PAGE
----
Transforming public welfare and attitudes through narrative
Research at the University of Sheffield focusing on the links between memory, trauma and narrative has improved the mental health and well-being of patients in secure hospitals.
The ‘Storying Sheffield’ project, in which students collaborate with local people to produce, collect and record stories about their everyday lives, gives a voice to a diverse range of people including long-term users of mental health services, people with physical disabilities, older people with degenerative conditions, migrants, and people in areas of socioeconomic disadvantage.
The project, which draws on the methodology and findings of a 12-year research cluster in the English department at the university, has influenced therapeutic practice through collaborations with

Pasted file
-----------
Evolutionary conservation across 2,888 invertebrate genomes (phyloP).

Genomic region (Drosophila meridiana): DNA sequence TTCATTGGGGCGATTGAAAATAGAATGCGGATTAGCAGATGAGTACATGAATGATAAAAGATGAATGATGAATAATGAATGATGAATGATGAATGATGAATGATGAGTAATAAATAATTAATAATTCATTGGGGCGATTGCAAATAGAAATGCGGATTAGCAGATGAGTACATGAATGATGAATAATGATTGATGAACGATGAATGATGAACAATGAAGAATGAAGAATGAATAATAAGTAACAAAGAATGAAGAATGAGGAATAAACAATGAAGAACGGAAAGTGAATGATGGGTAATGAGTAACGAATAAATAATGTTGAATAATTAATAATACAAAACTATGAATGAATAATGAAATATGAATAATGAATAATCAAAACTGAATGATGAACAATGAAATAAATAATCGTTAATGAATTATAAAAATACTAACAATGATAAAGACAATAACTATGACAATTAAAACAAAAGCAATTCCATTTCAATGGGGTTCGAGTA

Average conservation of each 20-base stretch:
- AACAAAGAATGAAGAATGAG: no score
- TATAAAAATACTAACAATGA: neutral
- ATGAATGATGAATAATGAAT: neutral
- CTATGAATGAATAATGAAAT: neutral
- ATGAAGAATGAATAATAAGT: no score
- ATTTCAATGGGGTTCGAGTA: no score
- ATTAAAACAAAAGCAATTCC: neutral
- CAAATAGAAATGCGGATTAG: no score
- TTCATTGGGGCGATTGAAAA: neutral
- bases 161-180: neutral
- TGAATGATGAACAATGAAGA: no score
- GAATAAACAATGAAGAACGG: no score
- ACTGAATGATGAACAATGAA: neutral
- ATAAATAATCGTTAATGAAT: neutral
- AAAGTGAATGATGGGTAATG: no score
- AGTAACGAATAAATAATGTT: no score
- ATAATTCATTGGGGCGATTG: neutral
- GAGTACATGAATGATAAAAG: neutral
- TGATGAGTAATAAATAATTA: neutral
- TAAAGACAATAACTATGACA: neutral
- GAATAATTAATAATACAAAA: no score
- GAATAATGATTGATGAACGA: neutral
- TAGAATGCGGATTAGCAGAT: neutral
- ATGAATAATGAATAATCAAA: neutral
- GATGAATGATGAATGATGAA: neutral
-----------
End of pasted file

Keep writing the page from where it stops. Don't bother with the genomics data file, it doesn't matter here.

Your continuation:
Rampton High Secure Psychiatric Hospital, and with Sheffield Health and Social Care NHS Trust.
Evaluation of the Storying Sheffield course has shown improvements in participants’ health, well-being and employability. Some 70% of participants with mental health issues make a measurable and significant change in their lives as a direct result, from being able to leave their house alone to enrolling in further study, getting a job or starting voluntary work.
Benefits to the wider community include increasing understanding between, and changing attitudes to, socially marginalised groups. The Storying Sheffield project has also influenced policy-making,
informing City Council practices for developing sustainable community policies.